New TV Series Coming To Oakland Public Library in March 2015
Streaming Video is now at Oakland Public Library.
Today, Oakland Public Library kicks off a series of events to foster discussion on racial inequity in policing, prisons and society.
This week Oakland Public Library kicks off a series of events on policing, prisons, racial justice and social change in the United States.
The goals of the series are to foster learning, dialogue, collaboration and action, foregrounding creative, community solutions to racial inequity.
Last Saturday, we kicked off with the documentary film Ferguson: Race and Justice in the U.S. produced by Sweta Vohra of FaultLines at Martin Luther King Jr Library. Following the film, Michael Bell of InPartnership Consulting facilitated a rich and important conversation with attendees.
Over the next few months, we’ll be partnering with community agencies to host other guest speakers, events for parents/children, and book discussions.
In which we celebrate the life and work of Leonard Nimoy, Star Trek's iconic Mr. Spock.
Today we acknowledge the passing of Leonard Nimoy, forever to be remembered as Mr. Spock.
Nimoy a Boston native, began acting at the age of 8 in a production of Hansel and Gretel. Before Star Trek Nimoy enjoyed an active career in film and television. His first science fiction film role, foreshadowing Spock, was as the Martian Narab in the 1952 Republic serial Zombies of the Stratosphere.
After Star Trek, he contiued to act until 2013 when, in his final film role, he reprised Spock again as Spock Prime in Star Trek Into Darkness.
How did Nimoy feel about his unshakeable identification with Spock? The answer may lie in the titles of his two published memoirs, I am Not Spock in 1975 followed by I am Spock in 1995. His identification
Is it white/gold or blue/black? WHO CARES! Check out these other awesome optical illusions and then make your own dress.
There is a lot of conflict going on in the world these days, but none of it is as divisive as....THE DRESS!!!
Which side are you on? Is it white and gold? Or blue and black? Can you even believe that people can see it differently than you can? Did it change colors before your eyes making you doubt everything you believe (like it did to me)?
THIS DRESS IS EVERYTHING! At least it is everything, according to the Internet yesterday. But let me tell you, there are better less frustrating optical illusions out there! Like this spiral.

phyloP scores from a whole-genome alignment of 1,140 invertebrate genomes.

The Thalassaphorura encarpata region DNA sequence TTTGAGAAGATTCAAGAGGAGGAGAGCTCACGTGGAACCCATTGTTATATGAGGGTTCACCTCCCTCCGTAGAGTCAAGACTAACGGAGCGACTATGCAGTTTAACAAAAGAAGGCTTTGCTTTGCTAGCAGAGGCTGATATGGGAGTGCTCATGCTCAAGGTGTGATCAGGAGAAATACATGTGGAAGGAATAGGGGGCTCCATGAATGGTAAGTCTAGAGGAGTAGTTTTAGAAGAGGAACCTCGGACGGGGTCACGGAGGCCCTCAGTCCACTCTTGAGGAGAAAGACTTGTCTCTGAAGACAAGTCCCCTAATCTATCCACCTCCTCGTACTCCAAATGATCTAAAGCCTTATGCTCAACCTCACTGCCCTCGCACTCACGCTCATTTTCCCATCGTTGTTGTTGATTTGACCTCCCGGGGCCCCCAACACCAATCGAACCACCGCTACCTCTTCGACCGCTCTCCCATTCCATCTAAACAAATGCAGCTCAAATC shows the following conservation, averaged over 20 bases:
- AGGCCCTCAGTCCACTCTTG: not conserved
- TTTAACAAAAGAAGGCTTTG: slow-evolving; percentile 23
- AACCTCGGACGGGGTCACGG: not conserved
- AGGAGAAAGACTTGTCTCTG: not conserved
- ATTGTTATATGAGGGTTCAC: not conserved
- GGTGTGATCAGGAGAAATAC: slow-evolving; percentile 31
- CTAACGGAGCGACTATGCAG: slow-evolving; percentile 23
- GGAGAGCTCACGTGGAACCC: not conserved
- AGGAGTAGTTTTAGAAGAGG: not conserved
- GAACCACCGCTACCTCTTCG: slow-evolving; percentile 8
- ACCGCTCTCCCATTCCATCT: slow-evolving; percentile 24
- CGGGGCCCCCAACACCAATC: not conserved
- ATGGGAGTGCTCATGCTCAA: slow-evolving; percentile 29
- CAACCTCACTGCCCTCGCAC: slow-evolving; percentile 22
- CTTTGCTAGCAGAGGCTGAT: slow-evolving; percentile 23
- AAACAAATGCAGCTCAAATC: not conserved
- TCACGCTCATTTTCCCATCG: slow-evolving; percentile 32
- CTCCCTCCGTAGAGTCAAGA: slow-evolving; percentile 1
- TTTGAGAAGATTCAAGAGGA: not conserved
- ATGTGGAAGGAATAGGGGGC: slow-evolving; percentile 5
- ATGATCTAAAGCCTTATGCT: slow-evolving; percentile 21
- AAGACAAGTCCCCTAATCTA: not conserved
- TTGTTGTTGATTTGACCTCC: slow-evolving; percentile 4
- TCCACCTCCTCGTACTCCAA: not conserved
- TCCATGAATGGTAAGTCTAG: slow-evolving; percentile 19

It's planting time!
Are you interested in growing your own food? Or maybe you've been growing your own fruit and vegetables for years. Whether you're a novice or experienced gardener, OPL has new gardening books to help you create and cultivate your garden. From growing to harvesting to juicing and cooking, there's something for everyone.
If you need seeds to start your garden, don't forget to stop by the Chavez and Dimond branches and check out their seed libraries.
Your Oakland Public Library has three out of four winners of this prestigious international award for children's illustration.
Someday when I'm rich, really disgustingly wealthy, I'm going to the Bologna Children's Book Fair in Bologna, Italy, and I will meet aaaaalll the wonderful illustrators and buy them a glass of vino. Seriously, I am obsessed with picture book illustration, and the book fair in Bologna attracts artists from every corner of the globe.*
This year, though, we're all in luck! Because you don't have to go any farther than your local Oakland Public Library branch to see almost all the 2015 winners of the Bologna Ragazza Awards. 2015 is the 50 year anniversary of the award, which means--fun fact--that it was created during the birth year of Alex Winter, aka Bill S. Preston of seminal American film Bill and Ted'
Machine of death : a collection of stories about people who know how they will die . And also other creepy, creepy shorts.
Children's Librarians talk with parents, caregivers, and children all day, every day. This week: Human reproduction! If your post-Valentines conversation with your tweens & pre-teens went from lovey-dovey to the birds-&-bees, you might appreciate some literary support. This is a frequently-asked-question...
Q: My eight-year-old son is asking me about how babies are made. I gave him a short-version answer, and now he has a lot more questions. I'm realizing that my older daughter (now 12) probably had a lot of questions she didn't ask out loud when I gave her the simple answers a few years ago. What books do you have for both of them?
A: We have plenty of books on this topic for different ages. You will find it much easier to answer your children's questions with the help of some well-chosen books! Whether you read a book aloud to a younger child, give one to an older child to read herself, or simply read